Alley cropping system of farming

what is the ALLEY cropping system? This is a system which involves the growing of food crops in spaces between hedgerows of trees or shrubs, which must undergo regular pruning every five or six weeks. The species of plants that can be used for alley cropping system cropping include nitrogen fixing Gliricidia and Leucaena. The spacing of these plants is put at 4 metres between rows, to allow enough space for the growing of food crops. The soil nutrients are recycled through the decomposition of the organic residue.



(i) In the alley cropping system The pruned leaves help in the feeding of ruminants in the dry season as fodder.
(ii) The branches or stems in the alley cropping system are cut and used as yam stakes and firewood.
(iii) The shades provided by the plants help to suppress weed growth.
(iv) The pruned leaves also serve as mulching materials.
(v) The shrubs serve as a barrier when planted across the slope in the control of erosion.
(vi) Alley cropping serves as an alternative to bush fallowing.
(vii) most often in alley cropping systems nitrogen-fixing plants fix nitrogen for the food crops.

The alley cropping system is an agroforestry practice that involves growing crops alongside rows of trees or shrubs. It is a sustainable land-use system that combines the benefits of agriculture and forestry. In alley cropping, the crops are grown in the alleys created between the tree or shrub rows, hence the name \”alley cropping.\”

The key principle behind the alley cropping system is to create a beneficial interaction between the trees/shrubs and the crops. The trees or shrubs provide various benefits such as shade, windbreak, nutrient cycling, and erosion control, while the crops provide an immediate source of income for farmers.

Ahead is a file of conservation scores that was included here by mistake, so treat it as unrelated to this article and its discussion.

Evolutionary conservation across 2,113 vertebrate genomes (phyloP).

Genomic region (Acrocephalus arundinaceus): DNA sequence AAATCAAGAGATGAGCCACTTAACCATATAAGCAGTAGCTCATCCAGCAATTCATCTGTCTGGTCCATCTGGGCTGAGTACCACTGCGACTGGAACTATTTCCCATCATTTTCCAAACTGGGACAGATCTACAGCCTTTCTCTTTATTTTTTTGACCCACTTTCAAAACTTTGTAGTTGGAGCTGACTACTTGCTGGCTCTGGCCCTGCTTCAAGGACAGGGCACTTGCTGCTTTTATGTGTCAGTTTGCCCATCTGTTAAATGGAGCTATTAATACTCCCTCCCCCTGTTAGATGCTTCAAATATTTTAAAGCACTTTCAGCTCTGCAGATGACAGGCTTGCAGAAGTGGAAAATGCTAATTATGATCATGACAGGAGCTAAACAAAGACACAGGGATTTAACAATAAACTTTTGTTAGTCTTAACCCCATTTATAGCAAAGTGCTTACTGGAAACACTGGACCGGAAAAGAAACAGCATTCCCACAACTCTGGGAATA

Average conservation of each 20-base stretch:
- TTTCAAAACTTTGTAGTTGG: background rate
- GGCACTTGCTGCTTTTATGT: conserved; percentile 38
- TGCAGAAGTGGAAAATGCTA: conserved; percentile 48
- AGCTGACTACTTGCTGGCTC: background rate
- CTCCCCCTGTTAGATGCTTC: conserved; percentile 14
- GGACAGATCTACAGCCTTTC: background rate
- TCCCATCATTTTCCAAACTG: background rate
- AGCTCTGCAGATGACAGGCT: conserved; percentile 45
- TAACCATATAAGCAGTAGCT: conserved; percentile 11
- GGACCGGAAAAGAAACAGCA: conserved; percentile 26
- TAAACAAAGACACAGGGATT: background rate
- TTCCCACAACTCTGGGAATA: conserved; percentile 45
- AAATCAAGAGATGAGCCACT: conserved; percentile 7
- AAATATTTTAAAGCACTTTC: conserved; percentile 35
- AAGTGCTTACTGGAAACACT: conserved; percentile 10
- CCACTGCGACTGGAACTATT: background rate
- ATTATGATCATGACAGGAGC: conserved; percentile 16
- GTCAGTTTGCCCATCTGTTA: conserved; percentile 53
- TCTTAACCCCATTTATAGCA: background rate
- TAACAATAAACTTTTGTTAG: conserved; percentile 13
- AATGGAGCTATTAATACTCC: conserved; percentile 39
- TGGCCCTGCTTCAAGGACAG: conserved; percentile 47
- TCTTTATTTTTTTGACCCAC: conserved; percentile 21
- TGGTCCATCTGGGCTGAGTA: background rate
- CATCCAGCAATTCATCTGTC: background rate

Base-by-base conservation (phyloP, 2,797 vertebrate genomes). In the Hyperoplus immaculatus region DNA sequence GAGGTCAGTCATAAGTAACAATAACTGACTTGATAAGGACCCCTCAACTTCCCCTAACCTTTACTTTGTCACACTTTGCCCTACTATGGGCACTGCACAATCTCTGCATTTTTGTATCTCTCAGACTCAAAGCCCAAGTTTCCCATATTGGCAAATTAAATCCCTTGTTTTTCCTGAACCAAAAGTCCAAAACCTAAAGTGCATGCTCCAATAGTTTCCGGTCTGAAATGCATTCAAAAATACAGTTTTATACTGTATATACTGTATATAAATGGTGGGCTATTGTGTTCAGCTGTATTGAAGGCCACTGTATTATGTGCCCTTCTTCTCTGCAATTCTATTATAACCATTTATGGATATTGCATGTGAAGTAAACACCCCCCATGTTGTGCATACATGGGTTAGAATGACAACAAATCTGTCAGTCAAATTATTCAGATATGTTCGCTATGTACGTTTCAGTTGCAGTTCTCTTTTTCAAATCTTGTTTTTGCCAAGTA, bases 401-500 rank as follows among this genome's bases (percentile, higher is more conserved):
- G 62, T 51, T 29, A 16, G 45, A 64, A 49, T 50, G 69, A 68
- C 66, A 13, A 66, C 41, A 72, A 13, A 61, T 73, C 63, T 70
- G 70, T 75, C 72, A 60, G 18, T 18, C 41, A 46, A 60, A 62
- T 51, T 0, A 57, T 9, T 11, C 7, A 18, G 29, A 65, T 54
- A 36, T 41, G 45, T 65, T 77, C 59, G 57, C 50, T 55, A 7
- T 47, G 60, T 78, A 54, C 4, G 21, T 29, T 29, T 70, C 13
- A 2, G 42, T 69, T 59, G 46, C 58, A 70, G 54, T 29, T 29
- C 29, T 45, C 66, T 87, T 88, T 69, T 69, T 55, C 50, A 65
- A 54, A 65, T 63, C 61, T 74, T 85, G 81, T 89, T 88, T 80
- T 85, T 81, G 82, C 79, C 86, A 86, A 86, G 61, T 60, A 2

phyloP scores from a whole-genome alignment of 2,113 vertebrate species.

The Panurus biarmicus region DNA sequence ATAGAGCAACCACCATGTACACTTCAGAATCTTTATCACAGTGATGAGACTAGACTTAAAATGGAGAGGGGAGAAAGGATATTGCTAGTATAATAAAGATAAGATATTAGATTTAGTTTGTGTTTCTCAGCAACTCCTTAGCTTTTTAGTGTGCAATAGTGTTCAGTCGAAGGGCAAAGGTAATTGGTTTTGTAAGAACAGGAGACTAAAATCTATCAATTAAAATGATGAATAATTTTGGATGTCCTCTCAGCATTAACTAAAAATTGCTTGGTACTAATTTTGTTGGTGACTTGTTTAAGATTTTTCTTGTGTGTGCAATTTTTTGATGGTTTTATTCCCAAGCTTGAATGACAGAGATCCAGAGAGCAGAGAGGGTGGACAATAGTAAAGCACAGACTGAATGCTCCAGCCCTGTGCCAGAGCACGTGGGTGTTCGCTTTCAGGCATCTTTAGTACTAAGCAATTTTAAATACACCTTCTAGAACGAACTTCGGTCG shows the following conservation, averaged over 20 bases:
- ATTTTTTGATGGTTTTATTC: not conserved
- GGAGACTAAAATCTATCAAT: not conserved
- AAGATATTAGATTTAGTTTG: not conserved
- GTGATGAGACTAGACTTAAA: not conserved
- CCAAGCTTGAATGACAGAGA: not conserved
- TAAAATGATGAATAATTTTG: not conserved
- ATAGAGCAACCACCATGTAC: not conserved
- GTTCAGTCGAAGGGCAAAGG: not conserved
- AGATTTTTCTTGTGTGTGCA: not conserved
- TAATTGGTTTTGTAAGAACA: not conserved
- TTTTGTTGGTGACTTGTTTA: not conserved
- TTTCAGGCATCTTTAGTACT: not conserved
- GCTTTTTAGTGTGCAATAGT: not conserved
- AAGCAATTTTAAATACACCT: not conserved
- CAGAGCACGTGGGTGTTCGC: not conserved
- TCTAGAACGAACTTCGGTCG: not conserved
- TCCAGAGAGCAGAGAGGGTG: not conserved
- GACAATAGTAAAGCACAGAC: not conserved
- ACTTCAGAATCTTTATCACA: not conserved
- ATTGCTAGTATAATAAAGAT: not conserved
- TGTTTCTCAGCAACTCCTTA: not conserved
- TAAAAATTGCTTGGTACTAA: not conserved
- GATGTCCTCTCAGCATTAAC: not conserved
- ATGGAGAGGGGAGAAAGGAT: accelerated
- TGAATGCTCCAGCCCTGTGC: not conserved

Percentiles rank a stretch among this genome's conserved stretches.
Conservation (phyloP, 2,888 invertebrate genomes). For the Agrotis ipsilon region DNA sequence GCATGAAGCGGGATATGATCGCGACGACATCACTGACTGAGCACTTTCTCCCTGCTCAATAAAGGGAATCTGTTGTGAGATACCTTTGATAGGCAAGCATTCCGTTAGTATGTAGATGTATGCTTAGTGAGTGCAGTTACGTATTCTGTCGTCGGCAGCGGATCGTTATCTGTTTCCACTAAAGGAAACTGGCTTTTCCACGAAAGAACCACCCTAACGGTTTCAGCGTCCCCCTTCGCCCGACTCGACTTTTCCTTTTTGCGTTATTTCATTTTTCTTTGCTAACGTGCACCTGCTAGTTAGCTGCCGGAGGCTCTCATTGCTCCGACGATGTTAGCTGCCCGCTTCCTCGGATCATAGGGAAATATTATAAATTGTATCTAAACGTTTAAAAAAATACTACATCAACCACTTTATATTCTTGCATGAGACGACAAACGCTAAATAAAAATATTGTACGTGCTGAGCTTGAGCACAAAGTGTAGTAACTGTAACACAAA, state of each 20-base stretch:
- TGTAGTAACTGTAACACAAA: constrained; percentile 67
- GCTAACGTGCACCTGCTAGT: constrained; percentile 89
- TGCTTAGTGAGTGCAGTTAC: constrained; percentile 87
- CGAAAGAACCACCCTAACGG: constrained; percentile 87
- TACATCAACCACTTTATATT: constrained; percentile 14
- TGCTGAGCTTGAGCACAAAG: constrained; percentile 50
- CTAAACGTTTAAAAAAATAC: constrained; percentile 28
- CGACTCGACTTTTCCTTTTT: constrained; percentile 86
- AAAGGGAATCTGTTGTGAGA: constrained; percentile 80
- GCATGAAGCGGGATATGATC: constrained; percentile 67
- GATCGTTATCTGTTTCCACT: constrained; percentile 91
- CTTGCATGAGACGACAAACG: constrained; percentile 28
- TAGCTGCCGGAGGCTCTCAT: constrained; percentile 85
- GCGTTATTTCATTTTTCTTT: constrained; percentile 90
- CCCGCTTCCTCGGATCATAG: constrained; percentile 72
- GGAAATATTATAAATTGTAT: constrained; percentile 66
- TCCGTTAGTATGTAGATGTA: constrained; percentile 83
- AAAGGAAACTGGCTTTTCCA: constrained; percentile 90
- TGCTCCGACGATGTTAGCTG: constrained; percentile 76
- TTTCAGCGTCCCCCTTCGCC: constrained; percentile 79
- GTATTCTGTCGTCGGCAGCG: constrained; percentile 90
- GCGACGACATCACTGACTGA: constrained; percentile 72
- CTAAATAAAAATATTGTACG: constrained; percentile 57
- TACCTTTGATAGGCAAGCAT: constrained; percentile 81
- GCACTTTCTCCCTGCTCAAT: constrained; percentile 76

Here are some important aspects and benefits of the alley cropping system:

  1. Tree or Shrub Selection: The choice of trees or shrubs depends on the specific agroecological conditions and the goals of the farmer. They can be fruit trees, timber trees, nitrogen-fixing trees, or shrubs with multiple uses. The selection is often based on their compatibility with the crops grown in the alleys.
  2. Alley Management: The width of the alleys and the spacing between trees and crops depend on the management objectives and the types of machinery used. Pruning and management of the trees or shrubs are essential to avoid competition with the crops for resources like sunlight, water, and nutrients.
  3. Crop Selection: The choice of crops is critical in alley cropping. It is important to select crops that are compatible with the shade and root competition from the tree or shrub species. Some crops that can thrive in alley cropping systems include shade-tolerant vegetables, legumes, and certain cereal crops.
  4. Erosion Control and Nutrient Cycling: The tree or shrub rows act as windbreaks, reducing soil erosion and protecting the crops. The fallen leaves from the trees contribute organic matter, which improves soil fertility and nutrient cycling in the system.


(i) The plants used can easily smother the growing food crops if they are not pruned in time.
(ii) Nitrogen supply may be in a shortfall to the crops if non-nitrogen fixing plants are used.
(iii) The system may be difficult to practice on a large scale. 


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